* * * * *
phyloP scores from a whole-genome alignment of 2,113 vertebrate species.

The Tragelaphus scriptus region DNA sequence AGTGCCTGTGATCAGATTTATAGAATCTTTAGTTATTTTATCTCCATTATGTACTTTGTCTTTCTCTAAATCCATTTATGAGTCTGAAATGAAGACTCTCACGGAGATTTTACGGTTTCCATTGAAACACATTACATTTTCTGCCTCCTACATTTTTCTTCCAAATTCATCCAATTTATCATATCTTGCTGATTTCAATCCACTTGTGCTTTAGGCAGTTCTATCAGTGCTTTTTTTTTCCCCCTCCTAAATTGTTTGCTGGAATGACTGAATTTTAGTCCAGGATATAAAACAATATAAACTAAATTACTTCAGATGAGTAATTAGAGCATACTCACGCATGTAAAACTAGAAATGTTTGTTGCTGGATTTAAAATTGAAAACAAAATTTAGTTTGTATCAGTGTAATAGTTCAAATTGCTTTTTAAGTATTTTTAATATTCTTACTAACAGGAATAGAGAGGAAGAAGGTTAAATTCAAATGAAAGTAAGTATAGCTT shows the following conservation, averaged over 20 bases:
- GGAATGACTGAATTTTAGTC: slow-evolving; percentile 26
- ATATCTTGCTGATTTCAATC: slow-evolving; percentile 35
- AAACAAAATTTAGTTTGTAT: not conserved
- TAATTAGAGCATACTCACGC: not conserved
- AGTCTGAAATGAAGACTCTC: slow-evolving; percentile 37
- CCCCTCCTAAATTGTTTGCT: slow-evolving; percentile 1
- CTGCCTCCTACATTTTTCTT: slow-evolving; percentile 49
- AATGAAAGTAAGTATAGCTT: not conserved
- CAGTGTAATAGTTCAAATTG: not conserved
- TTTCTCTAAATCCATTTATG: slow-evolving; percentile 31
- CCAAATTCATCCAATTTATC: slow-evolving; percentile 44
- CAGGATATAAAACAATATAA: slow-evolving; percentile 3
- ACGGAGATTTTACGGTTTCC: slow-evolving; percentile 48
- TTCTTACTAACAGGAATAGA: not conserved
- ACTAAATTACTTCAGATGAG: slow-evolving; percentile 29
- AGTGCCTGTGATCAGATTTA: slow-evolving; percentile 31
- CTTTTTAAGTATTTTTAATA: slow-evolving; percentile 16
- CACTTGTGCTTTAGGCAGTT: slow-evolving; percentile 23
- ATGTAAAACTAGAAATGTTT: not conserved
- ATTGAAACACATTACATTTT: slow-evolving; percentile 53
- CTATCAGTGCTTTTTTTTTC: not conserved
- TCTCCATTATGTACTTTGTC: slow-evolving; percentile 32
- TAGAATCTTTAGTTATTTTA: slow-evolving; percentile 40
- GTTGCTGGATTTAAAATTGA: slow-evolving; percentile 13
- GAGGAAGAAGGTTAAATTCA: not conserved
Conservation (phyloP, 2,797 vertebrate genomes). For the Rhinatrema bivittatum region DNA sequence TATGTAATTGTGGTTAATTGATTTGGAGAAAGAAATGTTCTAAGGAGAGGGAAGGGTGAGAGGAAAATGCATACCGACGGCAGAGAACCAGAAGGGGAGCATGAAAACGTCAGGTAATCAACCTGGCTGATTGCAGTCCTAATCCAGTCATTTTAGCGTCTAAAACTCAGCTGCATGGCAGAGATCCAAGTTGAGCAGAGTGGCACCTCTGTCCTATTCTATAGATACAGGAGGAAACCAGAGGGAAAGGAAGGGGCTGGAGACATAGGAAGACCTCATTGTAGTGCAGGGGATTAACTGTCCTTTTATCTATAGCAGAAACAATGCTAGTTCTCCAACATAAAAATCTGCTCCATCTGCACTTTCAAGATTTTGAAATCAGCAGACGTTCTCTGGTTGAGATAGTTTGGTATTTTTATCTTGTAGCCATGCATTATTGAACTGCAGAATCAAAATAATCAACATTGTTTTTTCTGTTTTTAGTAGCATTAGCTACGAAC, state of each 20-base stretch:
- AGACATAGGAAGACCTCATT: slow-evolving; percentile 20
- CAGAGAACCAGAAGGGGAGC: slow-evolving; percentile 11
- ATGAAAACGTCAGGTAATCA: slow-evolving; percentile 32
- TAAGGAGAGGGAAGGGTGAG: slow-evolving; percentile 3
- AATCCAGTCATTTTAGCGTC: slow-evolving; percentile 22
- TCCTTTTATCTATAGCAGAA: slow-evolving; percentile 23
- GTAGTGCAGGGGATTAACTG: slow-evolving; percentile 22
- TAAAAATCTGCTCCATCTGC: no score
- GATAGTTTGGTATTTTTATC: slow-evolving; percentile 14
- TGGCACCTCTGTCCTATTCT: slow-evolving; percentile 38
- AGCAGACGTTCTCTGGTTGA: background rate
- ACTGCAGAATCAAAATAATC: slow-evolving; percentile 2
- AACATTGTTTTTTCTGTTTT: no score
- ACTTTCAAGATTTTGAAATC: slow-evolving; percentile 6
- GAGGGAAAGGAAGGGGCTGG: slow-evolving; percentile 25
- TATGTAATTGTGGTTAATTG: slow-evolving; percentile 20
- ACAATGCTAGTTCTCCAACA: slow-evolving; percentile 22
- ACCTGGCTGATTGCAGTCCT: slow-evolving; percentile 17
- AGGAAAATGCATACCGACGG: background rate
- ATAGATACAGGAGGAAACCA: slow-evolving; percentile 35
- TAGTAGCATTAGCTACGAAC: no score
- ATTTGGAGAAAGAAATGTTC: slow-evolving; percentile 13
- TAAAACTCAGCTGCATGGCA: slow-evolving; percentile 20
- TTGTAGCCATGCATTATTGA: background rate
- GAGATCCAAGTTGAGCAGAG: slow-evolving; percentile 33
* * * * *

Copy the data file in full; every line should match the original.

phyloP scores from a whole-genome alignment of 2,113 vertebrate species.

The Tragelaphus scriptus region DNA sequence AGTGCCTGTGATCAGATTTATAGAATCTTTAGTTATTTTATCTCCATTATGTACTTTGTCTTTCTCTAAATCCATTTATGAGTCTGAAATGAAGACTCTCACGGAGATTTTACGGTTTCCATTGAAACACATTACATTTTCTGCCTCCTACATTTTTCTTCCAAATTCATCCAATTTATCATATCTTGCTGATTTCAATCCACTTGTGCTTTAGGCAGTTCTATCAGTGCTTTTTTTTTCCCCCTCCTAAATTGTTTGCTGGAATGACTGAATTTTAGTCCAGGATATAAAACAATATAAACTAAATTACTTCAGATGAGTAATTAGAGCATACTCACGCATGTAAAACTAGAAATGTTTGTTGCTGGATTTAAAATTGAAAACAAAATTTAGTTTGTATCAGTGTAATAGTTCAAATTGCTTTTTAAGTATTTTTAATATTCTTACTAACAGGAATAGAGAGGAAGAAGGTTAAATTCAAATGAAAGTAAGTATAGCTT shows the following conservation, averaged over 20 bases:
- GGAATGACTGAATTTTAGTC: slow-evolving; percentile 26
- ATATCTTGCTGATTTCAATC: slow-evolving; percentile 35
- AAACAAAATTTAGTTTGTAT: not conserved
- TAATTAGAGCATACTCACGC: not conserved
- AGTCTGAAATGAAGACTCTC: slow-evolving; percentile 37
- CCCCTCCTAAATTGTTTGCT: slow-evolving; percentile 1
- CTGCCTCCTACATTTTTCTT: slow-evolving; percentile 49
- AATGAAAGTAAGTATAGCTT: not conserved
- CAGTGTAATAGTTCAAATTG: not conserved
- TTTCTCTAAATCCATTTATG: slow-evolving; percentile 31
- CCAAATTCATCCAATTTATC: slow-evolving; percentile 44
- CAGGATATAAAACAATATAA: slow-evolving; percentile 3
- ACGGAGATTTTACGGTTTCC: slow-evolving; percentile 48
- TTCTTACTAACAGGAATAGA: not conserved
- ACTAAATTACTTCAGATGAG: slow-evolving; percentile 29
- AGTGCCTGTGATCAGATTTA: slow-evolving; percentile 31
- CTTTTTAAGTATTTTTAATA: slow-evolving; percentile 16
- CACTTGTGCTTTAGGCAGTT: slow-evolving; percentile 23
- ATGTAAAACTAGAAATGTTT: not conserved
- ATTGAAACACATTACATTTT: slow-evolving; percentile 53
- CTATCAGTGCTTTTTTTTTC: not conserved
- TCTCCATTATGTACTTTGTC: slow-evolving; percentile 32
- TAGAATCTTTAGTTATTTTA: slow-evolving; percentile 40
- GTTGCTGGATTTAAAATTGA: slow-evolving; percentile 13
- GAGGAAGAAGGTTAAATTCA: not conserved
Conservation (phyloP, 2,797 vertebrate genomes). For the Rhinatrema bivittatum region DNA sequence TATGTAATTGTGGTTAATTGATTTGGAGAAAGAAATGTTCTAAGGAGAGGGAAGGGTGAGAGGAAAATGCATACCGACGGCAGAGAACCAGAAGGGGAGCATGAAAACGTCAGGTAATCAACCTGGCTGATTGCAGTCCTAATCCAGTCATTTTAGCGTCTAAAACTCAGCTGCATGGCAGAGATCCAAGTTGAGCAGAGTGGCACCTCTGTCCTATTCTATAGATACAGGAGGAAACCAGAGGGAAAGGAAGGGGCTGGAGACATAGGAAGACCTCATTGTAGTGCAGGGGATTAACTGTCCTTTTATCTATAGCAGAAACAATGCTAGTTCTCCAACATAAAAATCTGCTCCATCTGCACTTTCAAGATTTTGAAATCAGCAGACGTTCTCTGGTTGAGATAGTTTGGTATTTTTATCTTGTAGCCATGCATTATTGAACTGCAGAATCAAAATAATCAACATTGTTTTTTCTGTTTTTAGTAGCATTAGCTACGAAC, state of each 20-base stretch:
- AGACATAGGAAGACCTCATT: slow-evolving; percentile 20
- CAGAGAACCAGAAGGGGAGC: slow-evolving; percentile 11
- ATGAAAACGTCAGGTAATCA: slow-evolving; percentile 32
- TAAGGAGAGGGAAGGGTGAG: slow-evolving; percentile 3
- AATCCAGTCATTTTAGCGTC: slow-evolving; percentile 22
- TCCTTTTATCTATAGCAGAA: slow-evolving; percentile 23
- GTAGTGCAGGGGATTAACTG: slow-evolving; percentile 22
- TAAAAATCTGCTCCATCTGC: no score
- GATAGTTTGGTATTTTTATC: slow-evolving; percentile 14
- TGGCACCTCTGTCCTATTCT: slow-evolving; percentile 38
- AGCAGACGTTCTCTGGTTGA: background rate
- ACTGCAGAATCAAAATAATC: slow-evolving; percentile 2
- AACATTGTTTTTTCTGTTTT: no score
- ACTTTCAAGATTTTGAAATC: slow-evolving; percentile 6
- GAGGGAAAGGAAGGGGCTGG: slow-evolving; percentile 25
- TATGTAATTGTGGTTAATTG: slow-evolving; percentile 20
- ACAATGCTAGTTCTCCAACA: slow-evolving; percentile 22
- ACCTGGCTGATTGCAGTCCT: slow-evolving; percentile 17
- AGGAAAATGCATACCGACGG: background rate
- ATAGATACAGGAGGAAACCA: slow-evolving; percentile 35
- TAGTAGCATTAGCTACGAAC: no score
- ATTTGGAGAAAGAAATGTTC: slow-evolving; percentile 13
- TAAAACTCAGCTGCATGGCA: slow-evolving; percentile 20
- TTGTAGCCATGCATTATTGA: background rate
- GAGATCCAAGTTGAGCAGAG: slow-evolving; percentile 33